I’d also like Verizon to issue a spec on core services that ought to be standardized across devices — for example, a standard model for managing/storing information on the device that relate to address books, calendars, and messaging (email, SMS, IM, voicemail). Along with APIs for other apps on the device to interface with each of those elements — or for other devices to connect to them, via a wired connection, Bluetooth, 802.11, or the LTE network.

    It should also map out a basic security model that devices on the network need to employ.

    Will something like this happen? Or will we still have a situation where, as is the case today, Verizon serves as gatekeeper and won’t even allow a phone user install Google’s Gmail app?

    The big game is at the service level, not the hardware level. Will the big game be open, or is it still closed?

    Pete Farmer

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  4. Stacy,

    The spec that Verizon released spoke strictly to hardware requirements. With respect to software or services, it didn’t tell us much beyond noting a requirement that devices include a TCP/IP stack. Wow — who knew? :-)

    Their press release quotes Tony Lewis, VP of Open Development at Verizon Wireless, as saying, “Hardware is the starting point, and Verizon Wireless is encouraging developers to get excited about designing innovative products and services the future requires.”

    Obviously, hardware’s necessary, but is it the “starting point?” I’m not so sure.

    Before committing resources to hardware or software development, I’d want to know:

    1. What apps and services will be allowed to run on the phone and over the network?
    2. Who makes the rules on Question #1?

    I’d like to see a device that starts with a browser that actually has a USABLE interface, but that also provides support for (1) rich applications built on Javascript, Python, Java, Objective C, etc.; (2) transient and persistent data storage; and (3) the ability to work via SQL with networked *or* local databases. Some of these requirements should be embodied in Verizon’s spec. And any restrictions that would impede the use of those capabilities need to be spelled out from the get-go.

    I’d also like Verizon to issue a spec on core services that ought to be standardized across devices — for example, a standard model for managing/storing information on the device that relate to address books, calendars, and messaging (email, SMS, IM, voicemail). Along with APIs for other apps on the device to interface with each of those elements — or for other devices to connect to them, via a wired connection, Bluetooth, 802.11, or the LTE network.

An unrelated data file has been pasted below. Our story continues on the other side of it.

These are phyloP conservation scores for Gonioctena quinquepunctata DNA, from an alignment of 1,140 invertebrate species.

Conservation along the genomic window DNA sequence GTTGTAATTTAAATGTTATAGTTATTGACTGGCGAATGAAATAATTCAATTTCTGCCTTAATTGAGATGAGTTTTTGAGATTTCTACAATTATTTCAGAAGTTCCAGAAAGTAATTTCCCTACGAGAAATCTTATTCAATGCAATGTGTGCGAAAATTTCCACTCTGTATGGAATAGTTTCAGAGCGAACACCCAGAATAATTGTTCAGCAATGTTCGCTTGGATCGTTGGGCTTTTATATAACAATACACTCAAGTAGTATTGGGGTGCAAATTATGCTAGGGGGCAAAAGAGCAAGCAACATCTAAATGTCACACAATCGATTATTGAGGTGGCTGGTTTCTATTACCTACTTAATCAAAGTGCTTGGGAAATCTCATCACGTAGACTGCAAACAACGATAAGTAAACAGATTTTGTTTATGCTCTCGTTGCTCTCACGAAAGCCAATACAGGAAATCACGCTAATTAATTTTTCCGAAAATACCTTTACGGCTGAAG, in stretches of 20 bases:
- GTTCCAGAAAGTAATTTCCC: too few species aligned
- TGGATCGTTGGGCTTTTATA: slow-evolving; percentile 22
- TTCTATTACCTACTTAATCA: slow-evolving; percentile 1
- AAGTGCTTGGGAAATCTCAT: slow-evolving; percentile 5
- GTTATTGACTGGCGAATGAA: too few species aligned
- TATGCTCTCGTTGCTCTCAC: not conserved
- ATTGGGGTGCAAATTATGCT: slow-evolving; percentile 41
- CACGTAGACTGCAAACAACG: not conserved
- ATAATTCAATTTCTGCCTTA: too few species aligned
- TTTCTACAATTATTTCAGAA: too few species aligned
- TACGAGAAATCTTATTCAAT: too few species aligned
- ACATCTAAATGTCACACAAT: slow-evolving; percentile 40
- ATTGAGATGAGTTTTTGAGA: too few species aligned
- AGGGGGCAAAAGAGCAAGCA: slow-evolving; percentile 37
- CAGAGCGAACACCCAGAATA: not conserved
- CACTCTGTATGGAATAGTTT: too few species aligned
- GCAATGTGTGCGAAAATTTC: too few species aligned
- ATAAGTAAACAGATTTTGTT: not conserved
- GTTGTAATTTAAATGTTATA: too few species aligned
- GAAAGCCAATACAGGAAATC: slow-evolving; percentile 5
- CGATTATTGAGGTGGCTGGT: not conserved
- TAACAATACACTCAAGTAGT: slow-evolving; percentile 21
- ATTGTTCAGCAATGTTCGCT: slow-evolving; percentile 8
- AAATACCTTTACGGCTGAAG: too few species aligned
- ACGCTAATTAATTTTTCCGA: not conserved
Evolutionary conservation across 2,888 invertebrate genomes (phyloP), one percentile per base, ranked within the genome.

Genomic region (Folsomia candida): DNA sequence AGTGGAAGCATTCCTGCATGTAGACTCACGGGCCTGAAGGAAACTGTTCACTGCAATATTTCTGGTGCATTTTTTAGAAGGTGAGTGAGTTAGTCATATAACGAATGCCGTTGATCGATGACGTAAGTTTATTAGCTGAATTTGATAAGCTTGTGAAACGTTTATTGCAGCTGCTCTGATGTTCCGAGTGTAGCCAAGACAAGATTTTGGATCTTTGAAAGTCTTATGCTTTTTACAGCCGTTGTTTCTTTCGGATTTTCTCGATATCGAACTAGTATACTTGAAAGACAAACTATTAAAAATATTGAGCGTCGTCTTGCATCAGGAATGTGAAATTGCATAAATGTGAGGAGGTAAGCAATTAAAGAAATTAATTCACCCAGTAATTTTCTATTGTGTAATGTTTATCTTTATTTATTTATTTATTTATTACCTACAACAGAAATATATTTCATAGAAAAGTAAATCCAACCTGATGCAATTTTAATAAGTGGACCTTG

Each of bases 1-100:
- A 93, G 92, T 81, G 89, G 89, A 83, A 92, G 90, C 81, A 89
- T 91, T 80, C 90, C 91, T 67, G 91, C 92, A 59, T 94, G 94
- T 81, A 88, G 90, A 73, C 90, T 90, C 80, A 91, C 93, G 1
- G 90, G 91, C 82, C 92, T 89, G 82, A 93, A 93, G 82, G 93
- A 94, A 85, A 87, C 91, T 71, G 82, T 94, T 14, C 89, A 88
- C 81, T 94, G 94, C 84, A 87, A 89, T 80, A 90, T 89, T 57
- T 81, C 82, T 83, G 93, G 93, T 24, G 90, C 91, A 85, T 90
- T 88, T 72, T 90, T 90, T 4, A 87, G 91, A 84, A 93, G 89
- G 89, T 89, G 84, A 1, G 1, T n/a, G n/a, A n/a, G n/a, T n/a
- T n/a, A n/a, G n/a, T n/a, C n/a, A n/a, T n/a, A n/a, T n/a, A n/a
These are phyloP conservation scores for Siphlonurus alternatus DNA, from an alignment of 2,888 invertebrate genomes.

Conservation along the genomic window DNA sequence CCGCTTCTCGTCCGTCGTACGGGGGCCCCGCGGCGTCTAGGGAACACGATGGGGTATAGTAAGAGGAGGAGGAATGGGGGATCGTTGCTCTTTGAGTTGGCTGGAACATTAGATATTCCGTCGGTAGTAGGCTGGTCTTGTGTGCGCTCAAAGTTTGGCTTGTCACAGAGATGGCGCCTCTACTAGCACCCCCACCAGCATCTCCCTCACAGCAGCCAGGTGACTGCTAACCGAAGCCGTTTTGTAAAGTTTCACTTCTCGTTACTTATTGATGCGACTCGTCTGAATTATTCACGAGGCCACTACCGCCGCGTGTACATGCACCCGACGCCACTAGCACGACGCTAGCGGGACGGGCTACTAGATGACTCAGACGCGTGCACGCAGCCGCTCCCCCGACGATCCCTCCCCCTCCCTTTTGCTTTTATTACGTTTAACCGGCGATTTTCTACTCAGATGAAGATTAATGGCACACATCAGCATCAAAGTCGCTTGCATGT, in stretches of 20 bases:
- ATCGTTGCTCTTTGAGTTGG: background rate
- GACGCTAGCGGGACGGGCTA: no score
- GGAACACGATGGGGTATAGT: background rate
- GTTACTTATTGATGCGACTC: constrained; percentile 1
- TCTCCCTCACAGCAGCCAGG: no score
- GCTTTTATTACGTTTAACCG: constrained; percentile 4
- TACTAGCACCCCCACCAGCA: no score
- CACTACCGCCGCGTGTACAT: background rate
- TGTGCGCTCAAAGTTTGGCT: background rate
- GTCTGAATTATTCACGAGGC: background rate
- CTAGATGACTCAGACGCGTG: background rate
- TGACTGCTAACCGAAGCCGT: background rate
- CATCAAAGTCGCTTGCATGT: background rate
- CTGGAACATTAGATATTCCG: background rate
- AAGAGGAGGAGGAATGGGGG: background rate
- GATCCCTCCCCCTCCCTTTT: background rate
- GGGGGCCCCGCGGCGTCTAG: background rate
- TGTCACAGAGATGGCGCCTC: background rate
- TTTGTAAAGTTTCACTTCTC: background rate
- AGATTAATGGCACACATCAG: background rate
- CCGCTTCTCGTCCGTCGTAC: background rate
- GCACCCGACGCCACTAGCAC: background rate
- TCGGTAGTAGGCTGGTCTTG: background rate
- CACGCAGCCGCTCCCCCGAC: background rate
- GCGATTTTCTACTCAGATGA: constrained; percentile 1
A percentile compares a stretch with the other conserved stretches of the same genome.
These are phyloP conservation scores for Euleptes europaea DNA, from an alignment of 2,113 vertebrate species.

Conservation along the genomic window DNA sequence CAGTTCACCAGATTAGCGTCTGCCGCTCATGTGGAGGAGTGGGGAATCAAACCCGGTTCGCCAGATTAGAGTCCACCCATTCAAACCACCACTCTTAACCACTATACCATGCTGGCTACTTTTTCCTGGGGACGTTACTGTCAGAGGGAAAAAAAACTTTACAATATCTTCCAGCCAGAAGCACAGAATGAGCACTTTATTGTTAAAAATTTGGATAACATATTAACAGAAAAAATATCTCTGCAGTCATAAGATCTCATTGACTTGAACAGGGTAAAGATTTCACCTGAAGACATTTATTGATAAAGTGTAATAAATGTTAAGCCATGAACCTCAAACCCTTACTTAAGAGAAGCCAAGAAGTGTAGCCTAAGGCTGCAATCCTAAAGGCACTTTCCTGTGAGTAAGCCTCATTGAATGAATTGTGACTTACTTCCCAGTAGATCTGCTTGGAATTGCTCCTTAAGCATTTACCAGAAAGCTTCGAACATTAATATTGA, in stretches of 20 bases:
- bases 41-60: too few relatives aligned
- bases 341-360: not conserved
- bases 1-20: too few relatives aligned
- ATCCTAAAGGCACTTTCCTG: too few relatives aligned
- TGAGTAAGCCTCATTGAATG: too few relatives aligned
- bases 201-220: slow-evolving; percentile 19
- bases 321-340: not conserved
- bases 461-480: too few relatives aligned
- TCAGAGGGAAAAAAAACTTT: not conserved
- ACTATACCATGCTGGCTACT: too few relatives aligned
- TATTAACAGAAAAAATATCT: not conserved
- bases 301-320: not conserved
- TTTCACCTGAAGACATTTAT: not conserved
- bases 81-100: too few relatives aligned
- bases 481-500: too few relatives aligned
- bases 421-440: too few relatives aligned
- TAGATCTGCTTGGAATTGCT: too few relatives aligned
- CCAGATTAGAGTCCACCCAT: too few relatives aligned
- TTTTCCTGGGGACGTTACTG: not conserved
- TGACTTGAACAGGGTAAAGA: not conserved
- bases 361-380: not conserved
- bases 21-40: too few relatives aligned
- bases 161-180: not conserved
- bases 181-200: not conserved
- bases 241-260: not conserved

It should also map out a basic security model that devices on the network need to employ.

    Will something like this happen? Or will we still have a situation where, as is the case today, Verizon serves as gatekeeper and won’t even allow a phone user to install Google’s Gmail app?

    The big game is at the service level, not the hardware level. Will the big game be open, or is it still closed?

    Pete Farmer

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  5. [...] to GigaOm: Is Verizon Really Ready to Open Up Its Network?. Tags: handsets, LTE, mobile, Verison Category: Posts to other blogs  |  Comment [...]

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  6. Thomas Welsh Friday, April 17, 2009

    One of the reasons I refuse to move to the obviously superior network that Verizon offers is that Verizon will not, overnight, change its stance and move beyond feigned support for open devices or any situation that would put it at risk of being a mere supplier of broadband internet access.

    Thomas Welsh

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  7. Gotta Sony G3 camera that has wifi from AT&T until 2012. Have a Nokia GSM based phones that you can mess around with stuff that isn’t written by Nokia. Neither of those two might sound all that “open” nor relevant to what Verizon is attempting to do, but they are and Verizon is no where to be found. They won’t be either. If Apple is locked down, how come my Macbook allows me to download whatever, a jail broken iPhone is able to do more than a non-jailbroken one is allowed to do…how do you “Jailbreak” Verizon? You don’t, that’s the problem, no room for negotiation on this one, they are locked down (as are the other CDMA carriers in the US) and this is how it will stay. Hope and pray for a change all you want, but it isn’t coming…MM